The same as last time, Maura tilted her head, a long pause.

"Do you?" Jane asked again, voice cracking. Maura licked her lips, looked down at the antihistamines in her hand, swallowed them and closed her eyes.

"No," Maura said again, her answer unchanged. Her skin already had hives, so Jane couldn't tell. She wished she'd saved this question as the question, wished she'd asked it earlier. "I want more than that, Jane." Maura said definitively.

"You do?" Jane asked, her voice cracking with hope. "What... What do you want?" Jane asked, almost bashfully.

"I want what we have," Maura said. "But I want more. I want you sleeping next to me at night, I want you waking up next to me in the morning."

"You've just taken antihistamines. How do I know..."

"Would this help?" Maura asked, getting off her motorbike and facing Jane. Maura's hands slid around Jane's waist, on top of her belt, pulling them together. One hand raised to push Jane's curls away from her face, then cupped a cheek, watching the expressions cross Jane's face. Trepidation, fear, but most of all hope. Maura let her thumb brush over Jane's lips, followed her mouth pressing gently against Jane's, feeling Jane relax the moment Maura's mouth met hers. Soft lips, impossibly soft lips, pressed against her own, Maura's body pressed against Jane's, the softness of Maura pressed against Jane's own lean form. Maura's hand wandering up from Jane's waist to hold her ribs. Maura pulled back a little.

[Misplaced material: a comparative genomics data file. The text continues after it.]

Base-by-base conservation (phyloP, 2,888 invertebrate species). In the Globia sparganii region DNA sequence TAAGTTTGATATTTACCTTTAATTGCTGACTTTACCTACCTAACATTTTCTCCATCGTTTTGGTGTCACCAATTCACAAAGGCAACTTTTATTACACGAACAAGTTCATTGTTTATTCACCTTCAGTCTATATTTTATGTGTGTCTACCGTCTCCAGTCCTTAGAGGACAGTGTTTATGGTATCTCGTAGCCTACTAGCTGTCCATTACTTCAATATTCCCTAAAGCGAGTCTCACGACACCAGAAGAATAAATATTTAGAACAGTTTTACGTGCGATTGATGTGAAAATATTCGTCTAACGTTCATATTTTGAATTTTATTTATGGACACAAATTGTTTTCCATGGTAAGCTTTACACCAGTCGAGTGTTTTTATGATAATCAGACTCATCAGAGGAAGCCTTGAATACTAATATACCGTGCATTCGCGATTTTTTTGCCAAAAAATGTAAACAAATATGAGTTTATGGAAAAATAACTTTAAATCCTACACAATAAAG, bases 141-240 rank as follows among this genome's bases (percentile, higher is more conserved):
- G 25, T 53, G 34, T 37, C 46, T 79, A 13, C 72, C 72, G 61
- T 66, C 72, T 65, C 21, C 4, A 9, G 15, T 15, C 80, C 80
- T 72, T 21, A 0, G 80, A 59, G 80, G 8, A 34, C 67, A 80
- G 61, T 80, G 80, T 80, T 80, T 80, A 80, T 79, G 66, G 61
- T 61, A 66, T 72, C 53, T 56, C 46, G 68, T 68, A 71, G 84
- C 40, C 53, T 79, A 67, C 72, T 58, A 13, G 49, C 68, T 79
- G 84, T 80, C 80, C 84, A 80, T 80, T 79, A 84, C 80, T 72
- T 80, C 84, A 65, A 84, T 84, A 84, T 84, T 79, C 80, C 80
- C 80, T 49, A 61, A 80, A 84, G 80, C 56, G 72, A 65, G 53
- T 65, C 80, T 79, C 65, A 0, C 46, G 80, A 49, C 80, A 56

"That felt pretty gay," Jane said, an exhilarated laugh forcing its way out of her mouth.

"You know I can't lie," Maura said, smiling slyly and kissing Jane again.